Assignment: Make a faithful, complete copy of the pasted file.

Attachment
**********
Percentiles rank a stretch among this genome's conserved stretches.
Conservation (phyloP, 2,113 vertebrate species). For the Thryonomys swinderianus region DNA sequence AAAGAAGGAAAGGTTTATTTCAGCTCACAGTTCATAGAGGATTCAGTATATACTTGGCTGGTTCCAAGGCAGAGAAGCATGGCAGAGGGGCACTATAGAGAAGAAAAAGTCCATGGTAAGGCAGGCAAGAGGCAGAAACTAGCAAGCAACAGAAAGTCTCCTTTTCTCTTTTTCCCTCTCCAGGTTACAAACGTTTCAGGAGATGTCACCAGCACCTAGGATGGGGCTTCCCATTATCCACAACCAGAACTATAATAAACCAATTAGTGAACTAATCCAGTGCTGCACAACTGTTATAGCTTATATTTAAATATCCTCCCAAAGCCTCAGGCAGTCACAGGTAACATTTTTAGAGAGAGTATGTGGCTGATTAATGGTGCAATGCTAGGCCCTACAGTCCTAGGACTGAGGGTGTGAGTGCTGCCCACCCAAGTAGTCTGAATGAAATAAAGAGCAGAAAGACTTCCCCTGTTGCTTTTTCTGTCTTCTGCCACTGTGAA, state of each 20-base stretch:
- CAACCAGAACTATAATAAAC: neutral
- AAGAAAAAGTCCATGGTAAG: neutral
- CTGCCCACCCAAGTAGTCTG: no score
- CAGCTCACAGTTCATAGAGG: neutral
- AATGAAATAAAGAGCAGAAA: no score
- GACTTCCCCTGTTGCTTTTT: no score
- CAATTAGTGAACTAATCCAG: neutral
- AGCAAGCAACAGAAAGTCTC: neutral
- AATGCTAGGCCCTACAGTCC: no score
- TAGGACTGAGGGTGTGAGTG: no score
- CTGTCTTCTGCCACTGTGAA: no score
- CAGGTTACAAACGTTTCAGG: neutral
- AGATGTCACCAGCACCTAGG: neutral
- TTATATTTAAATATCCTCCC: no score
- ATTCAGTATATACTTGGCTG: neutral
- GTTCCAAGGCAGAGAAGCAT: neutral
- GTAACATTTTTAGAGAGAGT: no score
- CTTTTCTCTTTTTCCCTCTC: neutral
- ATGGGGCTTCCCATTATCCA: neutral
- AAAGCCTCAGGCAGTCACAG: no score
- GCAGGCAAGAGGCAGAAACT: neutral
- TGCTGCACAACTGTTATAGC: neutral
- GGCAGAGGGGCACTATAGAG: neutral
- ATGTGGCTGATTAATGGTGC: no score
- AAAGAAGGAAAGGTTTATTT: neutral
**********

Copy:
Percentiles rank a stretch among this genome's conserved stretches.
Conservation (phyloP, 2,113 vertebrate species). For the Thryonomys swinderianus region DNA sequence AAAGAAGGAAAGGTTTATTTCAGCTCACAGTTCATAGAGGATTCAGTATATACTTGGCTGGTTCCAAGGCAGAGAAGCATGGCAGAGGGGCACTATAGAGAAGAAAAAGTCCATGGTAAGGCAGGCAAGAGGCAGAAACTAGCAAGCAACAGAAAGTCTCCTTTTCTCTTTTTCCCTCTCCAGGTTACAAACGTTTCAGGAGATGTCACCAGCACCTAGGATGGGGCTTCCCATTATCCACAACCAGAACTATAATAAACCAATTAGTGAACTAATCCAGTGCTGCACAACTGTTATAGCTTATATTTAAATATCCTCCCAAAGCCTCAGGCAGTCACAGGTAACATTTTTAGAGAGAGTATGTGGCTGATTAATGGTGCAATGCTAGGCCCTACAGTCCTAGGACTGAGGGTGTGAGTGCTGCCCACCCAAGTAGTCTGAATGAAATAAAGAGCAGAAAGACTTCCCCTGTTGCTTTTTCTGTCTTCTGCCACTGTGAA, state of each 20-base stretch:
- CAACCAGAACTATAATAAAC: neutral
- AAGAAAAAGTCCATGGTAAG: neutral
- CTGCCCACCCAAGTAGTCTG: no score
- CAGCTCACAGTTCATAGAGG: neutral
- AATGAAATAAAGAGCAGAAA: no score
- GACTTCCCCTGTTGCTTTTT: no score
- CAATTAGTGAACTAATCCAG: neutral
- AGCAAGCAACAGAAAGTCTC: neutral
- AATGCTAGGCCCTACAGTCC: no score
- TAGGACTGAGGGTGTGAGTG: no score
- CTGTCTTCTGCCACTGTGAA: no score
- CAGGTTACAAACGTTTCAGG: neutral
- AGATGTCACCAGCACCTAGG: neutral
- TTATATTTAAATATCCTCCC: no score
- ATTCAGTATATACTTGGCTG: neutral
- GTTCCAAGGCAGAGAAGCAT: neutral
- GTAACATTTTTAGAGAGAGT: no score
- CTTTTCTCTTTTTCCCTCTC: neutral
- ATGGGGCTTCCCATTATCCA: neutral
- AAAGCCTCAGGCAGTCACAG: no score
- GCAGGCAAGAGGCAGAAACT: neutral
- TGCTGCACAACTGTTATAGC: neutral
- GGCAGAGGGGCACTATAGAG: neutral
- ATGTGGCTGATTAATGGTGC: no score
- AAAGAAGGAAAGGTTTATTT: neutral